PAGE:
It has been an interesting few days onboard HUGO BOSS, to say the least! I am currently leading the fleet, after enjoying a period of low pressure where our speed really came to the fore.
I made it across the Equator in record time, and we have also broken the unofficial record for the most distance covered in 24 hours in Vendee Globe history.
I was forced to slow the boat down on Saturday, however, after it hit a submerged object in the South Atlantic. One of the boat's two foils, which help lift it out of the water to give it more speed, was broken in the collision with the unidentified object floating beneath the surface, resulting in me losing part of the foil.
On Saturday morning having had pretty quick night where the boat was sailing high averages and the boat was super uncomfortable I had retracted the foil 30% early this morning and was sailing the boat pretty conservatively in a building breeze.
I was down below at the time trying to sleep and the boat was sailing in 22kts of wind with a J2 and one reef in the main. I was averaging 24kts of boat speed when I heard an almighty bang and the boat stopped and turned to starboard by about 30 degrees and the rudder popped up. I quickly went on deck, eased the main sheet and realised I must have hit something. I put the rudder back down, eased the boat down wind and went to take a look and the starboard foil had broken off.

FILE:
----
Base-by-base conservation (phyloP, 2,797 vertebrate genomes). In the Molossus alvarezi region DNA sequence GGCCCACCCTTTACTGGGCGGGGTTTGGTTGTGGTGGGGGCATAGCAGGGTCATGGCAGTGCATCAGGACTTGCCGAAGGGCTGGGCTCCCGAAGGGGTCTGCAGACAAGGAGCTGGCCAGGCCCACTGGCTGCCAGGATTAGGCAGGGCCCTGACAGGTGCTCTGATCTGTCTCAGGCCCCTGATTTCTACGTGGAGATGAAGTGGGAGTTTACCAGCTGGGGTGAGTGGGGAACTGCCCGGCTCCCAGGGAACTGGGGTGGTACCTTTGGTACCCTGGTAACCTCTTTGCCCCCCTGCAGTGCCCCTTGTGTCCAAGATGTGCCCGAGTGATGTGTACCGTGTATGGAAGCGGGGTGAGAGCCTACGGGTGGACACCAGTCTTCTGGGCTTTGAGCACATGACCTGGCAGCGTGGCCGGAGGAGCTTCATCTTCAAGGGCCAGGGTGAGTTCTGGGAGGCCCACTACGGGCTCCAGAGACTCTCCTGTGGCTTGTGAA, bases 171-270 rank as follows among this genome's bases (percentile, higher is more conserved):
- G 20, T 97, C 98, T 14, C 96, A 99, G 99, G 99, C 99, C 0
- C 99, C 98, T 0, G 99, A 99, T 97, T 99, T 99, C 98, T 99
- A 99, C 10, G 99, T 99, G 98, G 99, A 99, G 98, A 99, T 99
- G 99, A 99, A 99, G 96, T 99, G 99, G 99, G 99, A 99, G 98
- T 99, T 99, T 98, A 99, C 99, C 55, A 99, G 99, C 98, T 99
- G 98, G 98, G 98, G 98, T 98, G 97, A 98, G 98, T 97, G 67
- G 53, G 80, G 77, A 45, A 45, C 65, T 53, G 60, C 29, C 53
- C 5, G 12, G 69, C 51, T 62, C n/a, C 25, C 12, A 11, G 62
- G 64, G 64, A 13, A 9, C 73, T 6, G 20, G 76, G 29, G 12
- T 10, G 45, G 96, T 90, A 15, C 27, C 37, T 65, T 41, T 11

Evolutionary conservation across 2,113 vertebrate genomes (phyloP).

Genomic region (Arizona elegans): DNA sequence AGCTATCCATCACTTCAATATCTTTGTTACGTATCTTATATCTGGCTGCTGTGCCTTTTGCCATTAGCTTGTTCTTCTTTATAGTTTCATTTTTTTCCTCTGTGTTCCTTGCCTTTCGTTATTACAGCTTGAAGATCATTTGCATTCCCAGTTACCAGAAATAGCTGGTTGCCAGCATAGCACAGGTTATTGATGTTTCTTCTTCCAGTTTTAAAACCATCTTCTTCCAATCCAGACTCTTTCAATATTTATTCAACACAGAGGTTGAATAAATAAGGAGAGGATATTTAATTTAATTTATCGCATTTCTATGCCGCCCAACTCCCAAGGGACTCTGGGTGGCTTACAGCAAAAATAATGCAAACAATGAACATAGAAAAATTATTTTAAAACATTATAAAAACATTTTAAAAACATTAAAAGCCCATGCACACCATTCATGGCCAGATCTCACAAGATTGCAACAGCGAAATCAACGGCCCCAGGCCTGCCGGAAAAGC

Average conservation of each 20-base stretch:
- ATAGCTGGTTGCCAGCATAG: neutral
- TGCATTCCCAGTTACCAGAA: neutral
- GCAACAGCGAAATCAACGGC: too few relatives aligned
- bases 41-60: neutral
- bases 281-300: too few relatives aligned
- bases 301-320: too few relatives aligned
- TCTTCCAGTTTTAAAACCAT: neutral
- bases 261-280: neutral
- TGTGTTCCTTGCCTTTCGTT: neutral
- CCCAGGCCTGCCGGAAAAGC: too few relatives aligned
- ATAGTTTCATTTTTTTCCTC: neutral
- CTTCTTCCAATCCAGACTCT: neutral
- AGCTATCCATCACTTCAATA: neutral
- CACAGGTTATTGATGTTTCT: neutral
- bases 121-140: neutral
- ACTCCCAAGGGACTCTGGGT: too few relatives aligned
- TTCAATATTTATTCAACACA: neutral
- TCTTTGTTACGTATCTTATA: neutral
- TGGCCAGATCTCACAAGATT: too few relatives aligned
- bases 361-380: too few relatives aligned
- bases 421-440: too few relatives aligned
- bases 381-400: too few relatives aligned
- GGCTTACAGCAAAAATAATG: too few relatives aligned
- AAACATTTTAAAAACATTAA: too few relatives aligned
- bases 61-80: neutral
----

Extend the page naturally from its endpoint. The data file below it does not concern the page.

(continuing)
I didn't see anything in the water but it felt like the boat wrapped itself around something and it has caused some pretty significant damage to my foil. I was instructed to carry out an internal inspection of the boat and there does not appear to be any structural damage to the hull that I can see. For now I am going to continue and asses when I get the chance.
It's frustrating as it doesn't matter how much planning goes in to making sure you limit risk in the race, hitting something submerged in the water is something you simply cannot account for.
Aside from the problem with the foil, I feel that I have really found my rhythm. I am sleeping well, not needing alarms. I am really in the swing of things and I've been really enjoying sailing this boat. It is one of the things, which I suppose is the same for other skippers, that when you get the chance to build, to be part of the design with the people who put together one of these machines, and then you get to go and race it - it is a real honour.
To follow Alex's progress in the Vendee Globe, visit www.alexthomsonracing.com